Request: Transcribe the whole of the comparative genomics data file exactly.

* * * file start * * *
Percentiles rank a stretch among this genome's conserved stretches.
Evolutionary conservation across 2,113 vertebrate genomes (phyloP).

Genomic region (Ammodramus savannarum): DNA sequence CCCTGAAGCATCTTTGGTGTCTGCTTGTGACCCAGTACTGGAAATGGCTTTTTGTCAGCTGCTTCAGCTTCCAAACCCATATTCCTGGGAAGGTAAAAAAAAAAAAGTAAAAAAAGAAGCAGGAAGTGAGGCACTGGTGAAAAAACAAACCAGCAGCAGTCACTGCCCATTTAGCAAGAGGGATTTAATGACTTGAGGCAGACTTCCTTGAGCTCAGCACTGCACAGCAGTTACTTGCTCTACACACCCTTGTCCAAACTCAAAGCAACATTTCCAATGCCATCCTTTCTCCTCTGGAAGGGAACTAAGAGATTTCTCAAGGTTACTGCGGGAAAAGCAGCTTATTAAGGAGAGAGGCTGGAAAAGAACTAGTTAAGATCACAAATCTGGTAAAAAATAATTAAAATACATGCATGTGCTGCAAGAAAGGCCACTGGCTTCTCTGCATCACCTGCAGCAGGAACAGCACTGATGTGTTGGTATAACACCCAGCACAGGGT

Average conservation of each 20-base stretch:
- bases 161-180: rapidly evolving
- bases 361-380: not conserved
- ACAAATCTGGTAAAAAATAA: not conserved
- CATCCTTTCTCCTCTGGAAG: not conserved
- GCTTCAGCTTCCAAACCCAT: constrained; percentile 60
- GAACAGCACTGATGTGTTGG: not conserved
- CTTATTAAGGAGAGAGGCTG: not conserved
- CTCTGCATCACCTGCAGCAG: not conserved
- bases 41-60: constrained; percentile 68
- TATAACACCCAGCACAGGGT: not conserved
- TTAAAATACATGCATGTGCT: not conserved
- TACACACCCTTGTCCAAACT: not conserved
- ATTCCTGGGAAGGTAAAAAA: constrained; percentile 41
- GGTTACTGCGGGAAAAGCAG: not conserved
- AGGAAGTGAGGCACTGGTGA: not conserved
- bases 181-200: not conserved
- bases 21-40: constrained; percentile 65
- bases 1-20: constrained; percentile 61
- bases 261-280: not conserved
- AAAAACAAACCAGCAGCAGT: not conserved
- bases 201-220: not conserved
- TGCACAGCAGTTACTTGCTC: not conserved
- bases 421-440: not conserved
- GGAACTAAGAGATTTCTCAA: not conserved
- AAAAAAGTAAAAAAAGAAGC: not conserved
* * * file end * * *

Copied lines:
Percentiles rank a stretch among this genome's conserved stretches.
Evolutionary conservation across 2,113 vertebrate genomes (phyloP).

Genomic region (Ammodramus savannarum): DNA sequence CCCTGAAGCATCTTTGGTGTCTGCTTGTGACCCAGTACTGGAAATGGCTTTTTGTCAGCTGCTTCAGCTTCCAAACCCATATTCCTGGGAAGGTAAAAAAAAAAAAGTAAAAAAAGAAGCAGGAAGTGAGGCACTGGTGAAAAAACAAACCAGCAGCAGTCACTGCCCATTTAGCAAGAGGGATTTAATGACTTGAGGCAGACTTCCTTGAGCTCAGCACTGCACAGCAGTTACTTGCTCTACACACCCTTGTCCAAACTCAAAGCAACATTTCCAATGCCATCCTTTCTCCTCTGGAAGGGAACTAAGAGATTTCTCAAGGTTACTGCGGGAAAAGCAGCTTATTAAGGAGAGAGGCTGGAAAAGAACTAGTTAAGATCACAAATCTGGTAAAAAATAATTAAAATACATGCATGTGCTGCAAGAAAGGCCACTGGCTTCTCTGCATCACCTGCAGCAGGAACAGCACTGATGTGTTGGTATAACACCCAGCACAGGGT

Average conservation of each 20-base stretch:
- bases 161-180: rapidly evolving
- bases 361-380: not conserved
- ACAAATCTGGTAAAAAATAA: not conserved
- CATCCTTTCTCCTCTGGAAG: not conserved
- GCTTCAGCTTCCAAACCCAT: constrained; percentile 60
- GAACAGCACTGATGTGTTGG: not conserved
- CTTATTAAGGAGAGAGGCTG: not conserved
- CTCTGCATCACCTGCAGCAG: not conserved
- bases 41-60: constrained; percentile 68
- TATAACACCCAGCACAGGGT: not conserved
- TTAAAATACATGCATGTGCT: not conserved
- TACACACCCTTGTCCAAACT: not conserved
- ATTCCTGGGAAGGTAAAAAA: constrained; percentile 41
- GGTTACTGCGGGAAAAGCAG: not conserved
- AGGAAGTGAGGCACTGGTGA: not conserved
- bases 181-200: not conserved
- bases 21-40: constrained; percentile 65
- bases 1-20: constrained; percentile 61
- bases 261-280: not conserved
- AAAAACAAACCAGCAGCAGT: not conserved
- bases 201-220: not conserved
- TGCACAGCAGTTACTTGCTC: not conserved
- bases 421-440: not conserved
- GGAACTAAGAGATTTCTCAA: not conserved
- AAAAAAGTAAAAAAAGAAGC: not conserved